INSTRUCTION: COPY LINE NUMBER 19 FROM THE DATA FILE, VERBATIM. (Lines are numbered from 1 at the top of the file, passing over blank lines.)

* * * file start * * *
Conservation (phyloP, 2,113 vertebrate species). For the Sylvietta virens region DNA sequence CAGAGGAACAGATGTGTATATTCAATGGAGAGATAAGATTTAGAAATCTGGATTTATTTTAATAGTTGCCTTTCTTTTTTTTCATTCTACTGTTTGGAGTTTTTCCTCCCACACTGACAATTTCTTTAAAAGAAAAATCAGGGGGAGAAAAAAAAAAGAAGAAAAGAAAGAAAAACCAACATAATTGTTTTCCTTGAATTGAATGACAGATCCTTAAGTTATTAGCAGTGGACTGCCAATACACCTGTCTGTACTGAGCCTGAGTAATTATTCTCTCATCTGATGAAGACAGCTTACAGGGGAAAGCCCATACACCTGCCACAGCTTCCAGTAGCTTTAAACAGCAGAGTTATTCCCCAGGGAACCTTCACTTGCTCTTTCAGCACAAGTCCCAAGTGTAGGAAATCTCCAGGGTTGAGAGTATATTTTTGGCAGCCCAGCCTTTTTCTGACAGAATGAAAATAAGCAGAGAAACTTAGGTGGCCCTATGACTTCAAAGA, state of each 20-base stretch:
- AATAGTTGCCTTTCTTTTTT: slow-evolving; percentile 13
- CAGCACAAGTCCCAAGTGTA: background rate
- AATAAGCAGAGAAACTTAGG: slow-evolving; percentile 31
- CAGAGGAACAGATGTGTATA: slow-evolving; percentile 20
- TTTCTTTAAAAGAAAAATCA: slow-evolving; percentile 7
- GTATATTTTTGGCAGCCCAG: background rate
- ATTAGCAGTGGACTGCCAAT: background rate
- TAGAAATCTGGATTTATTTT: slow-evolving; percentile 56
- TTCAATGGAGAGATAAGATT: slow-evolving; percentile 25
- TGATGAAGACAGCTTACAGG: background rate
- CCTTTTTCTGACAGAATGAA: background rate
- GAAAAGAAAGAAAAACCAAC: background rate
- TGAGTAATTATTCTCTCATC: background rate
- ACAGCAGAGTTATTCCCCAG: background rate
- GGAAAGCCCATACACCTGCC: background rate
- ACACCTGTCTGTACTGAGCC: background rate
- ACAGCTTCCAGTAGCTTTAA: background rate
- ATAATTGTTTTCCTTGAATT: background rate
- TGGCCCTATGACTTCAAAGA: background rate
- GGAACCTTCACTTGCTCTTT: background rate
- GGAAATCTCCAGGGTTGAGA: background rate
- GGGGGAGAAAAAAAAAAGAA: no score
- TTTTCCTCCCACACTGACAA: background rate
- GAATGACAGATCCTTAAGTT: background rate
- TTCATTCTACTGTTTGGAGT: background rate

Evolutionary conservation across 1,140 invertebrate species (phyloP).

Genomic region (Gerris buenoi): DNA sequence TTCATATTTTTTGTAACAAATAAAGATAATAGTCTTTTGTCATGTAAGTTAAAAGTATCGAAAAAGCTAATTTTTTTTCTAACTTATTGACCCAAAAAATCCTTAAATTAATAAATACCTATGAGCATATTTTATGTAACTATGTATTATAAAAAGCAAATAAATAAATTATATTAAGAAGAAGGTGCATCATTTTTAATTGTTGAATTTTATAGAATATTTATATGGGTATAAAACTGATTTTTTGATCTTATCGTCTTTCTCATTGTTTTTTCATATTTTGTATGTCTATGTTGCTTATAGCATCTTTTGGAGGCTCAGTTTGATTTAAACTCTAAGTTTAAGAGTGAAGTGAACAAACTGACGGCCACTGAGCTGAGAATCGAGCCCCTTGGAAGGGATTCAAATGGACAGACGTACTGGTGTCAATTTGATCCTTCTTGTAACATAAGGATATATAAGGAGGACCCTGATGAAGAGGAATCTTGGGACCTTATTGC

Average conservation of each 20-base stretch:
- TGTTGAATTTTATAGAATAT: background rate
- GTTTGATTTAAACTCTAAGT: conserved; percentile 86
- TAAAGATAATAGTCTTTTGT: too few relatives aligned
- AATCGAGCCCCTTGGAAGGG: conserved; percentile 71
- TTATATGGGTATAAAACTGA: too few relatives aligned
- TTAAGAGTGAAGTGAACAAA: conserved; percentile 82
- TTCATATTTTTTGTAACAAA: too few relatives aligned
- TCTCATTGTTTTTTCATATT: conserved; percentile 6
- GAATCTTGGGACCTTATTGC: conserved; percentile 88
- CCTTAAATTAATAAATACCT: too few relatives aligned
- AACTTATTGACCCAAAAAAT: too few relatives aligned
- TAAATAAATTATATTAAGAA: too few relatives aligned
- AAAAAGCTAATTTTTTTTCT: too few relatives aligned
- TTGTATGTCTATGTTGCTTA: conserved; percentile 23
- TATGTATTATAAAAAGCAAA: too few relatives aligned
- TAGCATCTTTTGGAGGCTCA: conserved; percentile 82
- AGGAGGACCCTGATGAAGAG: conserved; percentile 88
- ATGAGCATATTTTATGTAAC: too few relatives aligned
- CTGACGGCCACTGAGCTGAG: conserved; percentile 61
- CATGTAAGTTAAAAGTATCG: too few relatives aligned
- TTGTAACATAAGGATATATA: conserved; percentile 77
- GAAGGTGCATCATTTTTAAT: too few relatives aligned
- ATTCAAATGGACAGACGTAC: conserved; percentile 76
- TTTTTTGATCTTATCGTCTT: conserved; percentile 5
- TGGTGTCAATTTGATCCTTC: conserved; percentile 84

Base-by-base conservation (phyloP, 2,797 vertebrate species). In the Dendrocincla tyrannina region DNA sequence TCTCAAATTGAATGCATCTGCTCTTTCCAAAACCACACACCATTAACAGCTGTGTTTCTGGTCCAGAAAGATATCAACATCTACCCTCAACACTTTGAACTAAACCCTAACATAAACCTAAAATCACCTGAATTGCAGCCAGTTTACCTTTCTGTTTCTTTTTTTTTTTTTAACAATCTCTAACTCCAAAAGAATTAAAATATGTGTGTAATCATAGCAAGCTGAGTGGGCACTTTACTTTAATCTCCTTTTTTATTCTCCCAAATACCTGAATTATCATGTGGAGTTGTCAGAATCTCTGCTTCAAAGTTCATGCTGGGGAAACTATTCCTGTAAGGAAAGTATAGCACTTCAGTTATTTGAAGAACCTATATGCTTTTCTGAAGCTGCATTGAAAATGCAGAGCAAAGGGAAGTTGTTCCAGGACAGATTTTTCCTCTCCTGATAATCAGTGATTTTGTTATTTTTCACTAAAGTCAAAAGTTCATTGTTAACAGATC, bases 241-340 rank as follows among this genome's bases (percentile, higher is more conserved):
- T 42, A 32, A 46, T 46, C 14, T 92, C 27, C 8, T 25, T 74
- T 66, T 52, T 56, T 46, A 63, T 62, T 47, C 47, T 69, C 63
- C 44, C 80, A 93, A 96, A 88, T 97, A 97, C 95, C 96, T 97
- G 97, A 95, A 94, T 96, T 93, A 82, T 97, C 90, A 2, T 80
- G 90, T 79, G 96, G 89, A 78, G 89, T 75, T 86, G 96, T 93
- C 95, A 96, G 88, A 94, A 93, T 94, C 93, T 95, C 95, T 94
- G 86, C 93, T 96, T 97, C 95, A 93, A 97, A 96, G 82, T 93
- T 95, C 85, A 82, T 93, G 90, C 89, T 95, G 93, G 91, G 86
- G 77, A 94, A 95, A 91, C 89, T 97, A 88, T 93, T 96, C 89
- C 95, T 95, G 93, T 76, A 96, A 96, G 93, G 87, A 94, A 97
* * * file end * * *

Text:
- ATAATTGTTTTCCTTGAATT: background rate